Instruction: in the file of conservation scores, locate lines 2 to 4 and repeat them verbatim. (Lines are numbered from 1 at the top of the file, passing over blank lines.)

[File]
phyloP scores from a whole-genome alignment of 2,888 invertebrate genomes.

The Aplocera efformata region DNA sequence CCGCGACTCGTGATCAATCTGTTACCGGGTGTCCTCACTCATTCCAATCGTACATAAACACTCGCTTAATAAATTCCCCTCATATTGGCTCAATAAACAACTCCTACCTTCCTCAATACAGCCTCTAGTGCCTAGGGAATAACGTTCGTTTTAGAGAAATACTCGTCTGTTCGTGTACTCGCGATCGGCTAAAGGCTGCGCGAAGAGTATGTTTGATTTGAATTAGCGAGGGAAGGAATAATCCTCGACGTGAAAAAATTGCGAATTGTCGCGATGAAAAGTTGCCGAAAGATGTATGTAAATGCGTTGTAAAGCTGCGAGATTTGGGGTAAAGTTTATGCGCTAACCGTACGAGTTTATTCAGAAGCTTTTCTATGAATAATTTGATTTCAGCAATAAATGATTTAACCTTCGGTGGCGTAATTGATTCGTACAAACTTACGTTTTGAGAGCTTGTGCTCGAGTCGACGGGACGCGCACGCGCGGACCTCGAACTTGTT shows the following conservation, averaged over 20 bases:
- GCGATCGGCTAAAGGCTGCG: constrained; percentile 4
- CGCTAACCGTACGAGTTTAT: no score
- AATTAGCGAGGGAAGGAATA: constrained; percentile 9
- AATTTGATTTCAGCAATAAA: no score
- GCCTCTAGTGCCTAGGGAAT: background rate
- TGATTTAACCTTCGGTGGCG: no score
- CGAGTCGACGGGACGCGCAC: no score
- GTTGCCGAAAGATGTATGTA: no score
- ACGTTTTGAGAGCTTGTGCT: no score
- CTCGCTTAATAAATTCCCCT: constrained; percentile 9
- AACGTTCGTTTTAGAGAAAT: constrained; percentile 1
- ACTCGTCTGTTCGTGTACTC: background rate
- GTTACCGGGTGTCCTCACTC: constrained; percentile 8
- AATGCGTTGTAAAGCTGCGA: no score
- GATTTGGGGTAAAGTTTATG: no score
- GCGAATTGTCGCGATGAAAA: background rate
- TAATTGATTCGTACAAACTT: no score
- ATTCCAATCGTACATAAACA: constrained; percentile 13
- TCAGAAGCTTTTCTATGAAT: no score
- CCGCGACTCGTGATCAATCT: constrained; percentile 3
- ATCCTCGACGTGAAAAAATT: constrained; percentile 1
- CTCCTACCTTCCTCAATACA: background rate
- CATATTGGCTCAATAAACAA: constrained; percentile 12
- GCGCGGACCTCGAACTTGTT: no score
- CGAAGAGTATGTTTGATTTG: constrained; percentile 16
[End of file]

The Aplocera efformata region DNA sequence CCGCGACTCGTGATCAATCTGTTACCGGGTGTCCTCACTCATTCCAATCGTACATAAACACTCGCTTAATAAATTCCCCTCATATTGGCTCAATAAACAACTCCTACCTTCCTCAATACAGCCTCTAGTGCCTAGGGAATAACGTTCGTTTTAGAGAAATACTCGTCTGTTCGTGTACTCGCGATCGGCTAAAGGCTGCGCGAAGAGTATGTTTGATTTGAATTAGCGAGGGAAGGAATAATCCTCGACGTGAAAAAATTGCGAATTGTCGCGATGAAAAGTTGCCGAAAGATGTATGTAAATGCGTTGTAAAGCTGCGAGATTTGGGGTAAAGTTTATGCGCTAACCGTACGAGTTTATTCAGAAGCTTTTCTATGAATAATTTGATTTCAGCAATAAATGATTTAACCTTCGGTGGCGTAATTGATTCGTACAAACTTACGTTTTGAGAGCTTGTGCTCGAGTCGACGGGACGCGCACGCGCGGACCTCGAACTTGTT shows the following conservation, averaged over 20 bases:
- GCGATCGGCTAAAGGCTGCG: constrained; percentile 4
- CGCTAACCGTACGAGTTTAT: no score